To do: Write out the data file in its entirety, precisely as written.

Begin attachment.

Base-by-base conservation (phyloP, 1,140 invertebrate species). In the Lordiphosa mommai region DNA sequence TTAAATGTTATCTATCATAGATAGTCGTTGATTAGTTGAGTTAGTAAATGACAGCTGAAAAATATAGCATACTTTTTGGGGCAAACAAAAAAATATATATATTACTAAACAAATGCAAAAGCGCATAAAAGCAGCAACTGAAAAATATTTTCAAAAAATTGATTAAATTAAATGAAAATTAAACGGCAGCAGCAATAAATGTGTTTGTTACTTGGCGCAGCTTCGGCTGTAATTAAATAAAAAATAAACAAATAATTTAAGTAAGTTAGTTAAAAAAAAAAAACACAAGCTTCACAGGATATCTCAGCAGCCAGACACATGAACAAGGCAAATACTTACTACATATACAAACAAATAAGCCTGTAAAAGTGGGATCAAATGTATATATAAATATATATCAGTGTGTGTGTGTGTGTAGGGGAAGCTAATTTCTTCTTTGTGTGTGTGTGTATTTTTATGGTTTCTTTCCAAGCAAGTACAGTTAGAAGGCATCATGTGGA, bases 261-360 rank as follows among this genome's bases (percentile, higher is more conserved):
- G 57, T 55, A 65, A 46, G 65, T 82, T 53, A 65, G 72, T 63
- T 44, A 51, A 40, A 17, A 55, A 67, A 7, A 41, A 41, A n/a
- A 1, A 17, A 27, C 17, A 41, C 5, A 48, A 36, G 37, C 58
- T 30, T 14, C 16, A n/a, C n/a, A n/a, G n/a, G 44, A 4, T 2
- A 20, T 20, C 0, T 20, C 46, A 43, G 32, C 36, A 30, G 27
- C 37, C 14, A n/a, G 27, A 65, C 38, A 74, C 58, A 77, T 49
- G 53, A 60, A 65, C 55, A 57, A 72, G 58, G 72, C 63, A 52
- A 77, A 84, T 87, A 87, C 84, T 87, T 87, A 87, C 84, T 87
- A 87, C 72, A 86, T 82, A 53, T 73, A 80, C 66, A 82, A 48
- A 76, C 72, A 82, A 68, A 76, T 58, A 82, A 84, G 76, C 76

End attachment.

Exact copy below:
Base-by-base conservation (phyloP, 1,140 invertebrate species). In the Lordiphosa mommai region DNA sequence TTAAATGTTATCTATCATAGATAGTCGTTGATTAGTTGAGTTAGTAAATGACAGCTGAAAAATATAGCATACTTTTTGGGGCAAACAAAAAAATATATATATTACTAAACAAATGCAAAAGCGCATAAAAGCAGCAACTGAAAAATATTTTCAAAAAATTGATTAAATTAAATGAAAATTAAACGGCAGCAGCAATAAATGTGTTTGTTACTTGGCGCAGCTTCGGCTGTAATTAAATAAAAAATAAACAAATAATTTAAGTAAGTTAGTTAAAAAAAAAAAACACAAGCTTCACAGGATATCTCAGCAGCCAGACACATGAACAAGGCAAATACTTACTACATATACAAACAAATAAGCCTGTAAAAGTGGGATCAAATGTATATATAAATATATATCAGTGTGTGTGTGTGTGTAGGGGAAGCTAATTTCTTCTTTGTGTGTGTGTGTATTTTTATGGTTTCTTTCCAAGCAAGTACAGTTAGAAGGCATCATGTGGA, bases 261-360 rank as follows among this genome's bases (percentile, higher is more conserved):
- G 57, T 55, A 65, A 46, G 65, T 82, T 53, A 65, G 72, T 63
- T 44, A 51, A 40, A 17, A 55, A 67, A 7, A 41, A 41, A n/a
- A 1, A 17, A 27, C 17, A 41, C 5, A 48, A 36, G 37, C 58
- T 30, T 14, C 16, A n/a, C n/a, A n/a, G n/a, G 44, A 4, T 2
- A 20, T 20, C 0, T 20, C 46, A 43, G 32, C 36, A 30, G 27
- C 37, C 14, A n/a, G 27, A 65, C 38, A 74, C 58, A 77, T 49
- G 53, A 60, A 65, C 55, A 57, A 72, G 58, G 72, C 63, A 52
- A 77, A 84, T 87, A 87, C 84, T 87, T 87, A 87, C 84, T 87
- A 87, C 72, A 86, T 82, A 53, T 73, A 80, C 66, A 82, A 48
- A 76, C 72, A 82, A 68, A 76, T 58, A 82, A 84, G 76, C 76